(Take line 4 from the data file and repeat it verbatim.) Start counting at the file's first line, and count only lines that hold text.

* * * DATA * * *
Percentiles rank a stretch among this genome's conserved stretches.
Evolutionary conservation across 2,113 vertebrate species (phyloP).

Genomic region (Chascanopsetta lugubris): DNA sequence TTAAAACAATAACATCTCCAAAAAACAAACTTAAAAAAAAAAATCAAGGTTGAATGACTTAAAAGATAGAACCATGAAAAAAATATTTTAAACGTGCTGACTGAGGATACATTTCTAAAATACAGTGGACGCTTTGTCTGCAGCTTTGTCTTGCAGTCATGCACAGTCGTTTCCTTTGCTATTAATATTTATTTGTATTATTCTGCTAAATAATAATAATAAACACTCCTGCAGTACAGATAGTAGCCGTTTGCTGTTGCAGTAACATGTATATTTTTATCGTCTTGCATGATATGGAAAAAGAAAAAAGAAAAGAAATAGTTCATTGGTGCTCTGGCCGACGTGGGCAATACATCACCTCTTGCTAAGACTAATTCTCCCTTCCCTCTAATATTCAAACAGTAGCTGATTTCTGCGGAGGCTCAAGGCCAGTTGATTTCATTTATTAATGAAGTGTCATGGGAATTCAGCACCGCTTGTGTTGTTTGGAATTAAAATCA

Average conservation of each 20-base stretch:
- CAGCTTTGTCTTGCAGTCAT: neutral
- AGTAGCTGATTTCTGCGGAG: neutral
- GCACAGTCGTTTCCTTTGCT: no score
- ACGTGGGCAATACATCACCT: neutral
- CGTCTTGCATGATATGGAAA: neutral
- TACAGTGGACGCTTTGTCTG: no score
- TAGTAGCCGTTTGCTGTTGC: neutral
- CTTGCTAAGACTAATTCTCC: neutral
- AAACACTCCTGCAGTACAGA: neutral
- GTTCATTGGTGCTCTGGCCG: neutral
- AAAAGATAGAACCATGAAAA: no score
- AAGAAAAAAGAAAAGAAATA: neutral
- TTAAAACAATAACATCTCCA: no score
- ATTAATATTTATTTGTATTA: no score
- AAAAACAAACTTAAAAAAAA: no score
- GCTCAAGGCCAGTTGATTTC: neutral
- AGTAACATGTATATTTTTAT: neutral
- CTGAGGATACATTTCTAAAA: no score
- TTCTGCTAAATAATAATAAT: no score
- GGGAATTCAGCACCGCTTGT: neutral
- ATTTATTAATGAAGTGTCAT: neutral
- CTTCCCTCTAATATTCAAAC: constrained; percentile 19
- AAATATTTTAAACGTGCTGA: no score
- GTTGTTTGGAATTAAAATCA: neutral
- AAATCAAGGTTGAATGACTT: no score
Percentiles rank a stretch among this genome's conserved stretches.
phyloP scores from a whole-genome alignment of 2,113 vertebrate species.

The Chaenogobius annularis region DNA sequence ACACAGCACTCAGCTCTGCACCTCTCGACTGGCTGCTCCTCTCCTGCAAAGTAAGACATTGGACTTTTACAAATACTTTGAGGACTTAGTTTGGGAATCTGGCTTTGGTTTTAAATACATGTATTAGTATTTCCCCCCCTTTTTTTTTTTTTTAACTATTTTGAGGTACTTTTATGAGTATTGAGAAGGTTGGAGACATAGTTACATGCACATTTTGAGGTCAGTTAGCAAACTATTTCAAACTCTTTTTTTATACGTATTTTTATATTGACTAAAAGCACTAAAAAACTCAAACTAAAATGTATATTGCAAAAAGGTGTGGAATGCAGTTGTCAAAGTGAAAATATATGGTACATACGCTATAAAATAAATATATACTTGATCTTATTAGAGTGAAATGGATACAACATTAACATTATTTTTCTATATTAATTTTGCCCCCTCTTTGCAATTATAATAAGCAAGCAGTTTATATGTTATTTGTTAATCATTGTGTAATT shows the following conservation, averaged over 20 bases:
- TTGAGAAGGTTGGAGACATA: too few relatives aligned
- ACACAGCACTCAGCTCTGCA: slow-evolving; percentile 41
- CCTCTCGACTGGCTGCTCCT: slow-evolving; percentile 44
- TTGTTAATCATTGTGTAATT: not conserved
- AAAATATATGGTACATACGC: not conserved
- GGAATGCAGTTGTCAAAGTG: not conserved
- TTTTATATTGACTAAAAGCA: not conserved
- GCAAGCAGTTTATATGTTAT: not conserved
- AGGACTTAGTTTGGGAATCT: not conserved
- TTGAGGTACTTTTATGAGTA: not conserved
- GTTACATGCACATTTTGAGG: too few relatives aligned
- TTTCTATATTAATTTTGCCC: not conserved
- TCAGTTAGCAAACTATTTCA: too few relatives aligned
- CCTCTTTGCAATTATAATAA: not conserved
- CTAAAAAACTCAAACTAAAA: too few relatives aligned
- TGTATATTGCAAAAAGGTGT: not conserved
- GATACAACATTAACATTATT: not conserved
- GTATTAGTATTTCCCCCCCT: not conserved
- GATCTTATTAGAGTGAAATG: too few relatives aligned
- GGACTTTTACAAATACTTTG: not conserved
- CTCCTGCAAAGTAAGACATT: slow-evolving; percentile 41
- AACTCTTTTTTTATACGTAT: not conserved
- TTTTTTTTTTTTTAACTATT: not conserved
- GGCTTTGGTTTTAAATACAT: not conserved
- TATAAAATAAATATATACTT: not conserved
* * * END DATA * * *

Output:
Average conservation of each 20-base stretch: